While I, and many Canadians, spent much of 2008 following Barack Obama’s presidential campaign, the financial crisis that enabled his substantial electoral victory was probably the much more significant event of the year, and its impact will probably be felt throughout much of the next four or five years. And yet, while I could tell you every intricate detail about the campaign, I feel like I know next to nothing about the economic madness that’s swept the United States this past year.
Oh I know the Coles Notes version: the impact of sub-prime lending, the way that consumer behaviour reinforces a drive towards a recession, what a recession means…but I don’t understand how this all ties together into something that affects everyone from the smallest business to the largest auto company.
It’s funny, I’ve spent the past few years pondering the idea of financial investment, given that I actually have an income now and all. And every time I got into the bank, I got scared shitless. Oh I have an RRSP, and actually put a decent amount of money in it, but the rest of the investment game always felt a bit like magic or trickery to me, or some kind of twisted gambling. There’s something of my grandfather in me, I think – from what I’ve been told, he loved the physicality of money, the sense that this $100 bill in front of him represented his labour (plus, he loved throwing around $100 bills). It’s tangible, real.
Though it was released a couple of months before the bottom fell out, and though it has nothing ostensibly to do with the economy other than a few metaphors, Conor Oberst’s “Lenders in the Temple” – from the Bright Eyes’ vocalist’s self-titled record with the Mystic Valley Band – always felt like the right note to soundtrack the Wall Street collapse. The collusion between spirituality and money, its brooding sense of apocalypse, the beautiful and powerful (paper tigers, crystal cities) proving to be nothing more than vacant facades…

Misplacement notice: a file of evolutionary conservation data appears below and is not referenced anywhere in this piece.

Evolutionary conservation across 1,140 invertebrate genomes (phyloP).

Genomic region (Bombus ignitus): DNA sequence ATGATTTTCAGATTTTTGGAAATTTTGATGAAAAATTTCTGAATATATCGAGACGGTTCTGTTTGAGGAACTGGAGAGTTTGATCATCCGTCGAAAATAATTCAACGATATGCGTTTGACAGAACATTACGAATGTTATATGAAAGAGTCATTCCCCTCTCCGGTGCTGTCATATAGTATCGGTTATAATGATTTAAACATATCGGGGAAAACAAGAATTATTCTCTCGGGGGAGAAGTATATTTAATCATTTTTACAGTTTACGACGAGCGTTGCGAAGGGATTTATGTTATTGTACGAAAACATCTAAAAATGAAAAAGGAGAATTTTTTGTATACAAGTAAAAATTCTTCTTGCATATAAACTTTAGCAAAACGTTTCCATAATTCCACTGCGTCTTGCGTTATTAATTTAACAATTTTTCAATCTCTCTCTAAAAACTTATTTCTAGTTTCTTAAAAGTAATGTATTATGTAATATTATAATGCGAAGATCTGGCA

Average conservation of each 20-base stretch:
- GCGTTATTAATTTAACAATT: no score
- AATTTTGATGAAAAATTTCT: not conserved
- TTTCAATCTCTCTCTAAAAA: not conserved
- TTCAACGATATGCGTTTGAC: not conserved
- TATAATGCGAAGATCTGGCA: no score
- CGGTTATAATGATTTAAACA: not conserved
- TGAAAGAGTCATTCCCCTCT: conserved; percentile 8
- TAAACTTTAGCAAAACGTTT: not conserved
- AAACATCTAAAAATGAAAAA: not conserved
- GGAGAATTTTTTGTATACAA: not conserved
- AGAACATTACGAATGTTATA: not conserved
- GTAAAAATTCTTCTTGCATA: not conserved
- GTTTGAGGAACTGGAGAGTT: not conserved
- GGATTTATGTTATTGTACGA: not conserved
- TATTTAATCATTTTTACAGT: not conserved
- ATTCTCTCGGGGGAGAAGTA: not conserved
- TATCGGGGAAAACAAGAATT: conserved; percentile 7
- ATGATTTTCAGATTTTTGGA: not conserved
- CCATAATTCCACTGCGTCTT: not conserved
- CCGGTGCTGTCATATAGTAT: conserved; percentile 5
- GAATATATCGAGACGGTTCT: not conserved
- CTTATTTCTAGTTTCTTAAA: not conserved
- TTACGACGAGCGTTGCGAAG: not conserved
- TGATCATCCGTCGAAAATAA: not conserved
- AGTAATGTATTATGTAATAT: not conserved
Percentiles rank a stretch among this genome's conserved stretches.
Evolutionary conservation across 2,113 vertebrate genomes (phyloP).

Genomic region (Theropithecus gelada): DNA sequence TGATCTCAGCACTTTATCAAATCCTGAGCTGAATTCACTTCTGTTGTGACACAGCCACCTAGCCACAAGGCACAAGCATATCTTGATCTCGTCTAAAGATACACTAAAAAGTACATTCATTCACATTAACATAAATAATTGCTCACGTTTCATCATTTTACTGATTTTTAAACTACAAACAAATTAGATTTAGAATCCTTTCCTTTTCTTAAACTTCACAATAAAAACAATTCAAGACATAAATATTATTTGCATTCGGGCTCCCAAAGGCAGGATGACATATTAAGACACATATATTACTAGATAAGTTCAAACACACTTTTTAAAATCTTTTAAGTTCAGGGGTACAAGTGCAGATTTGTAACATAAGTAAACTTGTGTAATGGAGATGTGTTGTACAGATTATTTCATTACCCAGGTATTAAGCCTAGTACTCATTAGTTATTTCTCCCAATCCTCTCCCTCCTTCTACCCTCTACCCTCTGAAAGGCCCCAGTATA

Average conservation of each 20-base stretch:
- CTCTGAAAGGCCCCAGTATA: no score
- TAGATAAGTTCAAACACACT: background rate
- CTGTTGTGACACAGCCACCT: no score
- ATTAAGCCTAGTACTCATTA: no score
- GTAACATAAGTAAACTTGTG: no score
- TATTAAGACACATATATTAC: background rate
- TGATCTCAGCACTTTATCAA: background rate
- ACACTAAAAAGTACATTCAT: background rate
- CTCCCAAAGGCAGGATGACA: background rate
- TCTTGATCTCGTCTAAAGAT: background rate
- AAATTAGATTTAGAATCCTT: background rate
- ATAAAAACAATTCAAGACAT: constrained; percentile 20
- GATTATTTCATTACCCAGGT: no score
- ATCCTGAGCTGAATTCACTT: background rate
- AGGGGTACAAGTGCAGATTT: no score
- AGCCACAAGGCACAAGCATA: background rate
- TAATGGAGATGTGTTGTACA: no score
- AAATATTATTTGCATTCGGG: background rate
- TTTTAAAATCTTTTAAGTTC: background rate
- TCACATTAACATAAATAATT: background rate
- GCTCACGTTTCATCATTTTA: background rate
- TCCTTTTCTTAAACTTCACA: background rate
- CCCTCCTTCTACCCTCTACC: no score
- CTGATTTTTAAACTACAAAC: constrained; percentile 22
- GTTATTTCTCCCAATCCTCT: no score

But the core of the song is an overwhelming sense of sadness, which feels apt. For all the newsprint and television coverage focused on how “angry” people are, those hit hardest by the economy usually respond by expressing an overwhelming helplessness. They make pick a token enemy – “if you loved me, then that’s your fault” – but the real enemies of a recession are so effuse, so vaporous, that it’s often difficult to focus on them to achieve any sort of action. Invisible CEOs? Faceless Wall Street bankers? Instead, broken people turn inward.
There’s an emptiness to “Lenders in the Temple,” from the drug-induced hook-up stories of its protagonist tells, to the lonely nights watching infomercials in the living room. And though Oberst may never have intended the song to dwell on economics, it feels fitting to pair that emptyness it with a plain, matter-of-fact newscast on the recession, and with John McCain’s famous, tragic reaction to the matter. The media, the maverick…they all turn to vapour.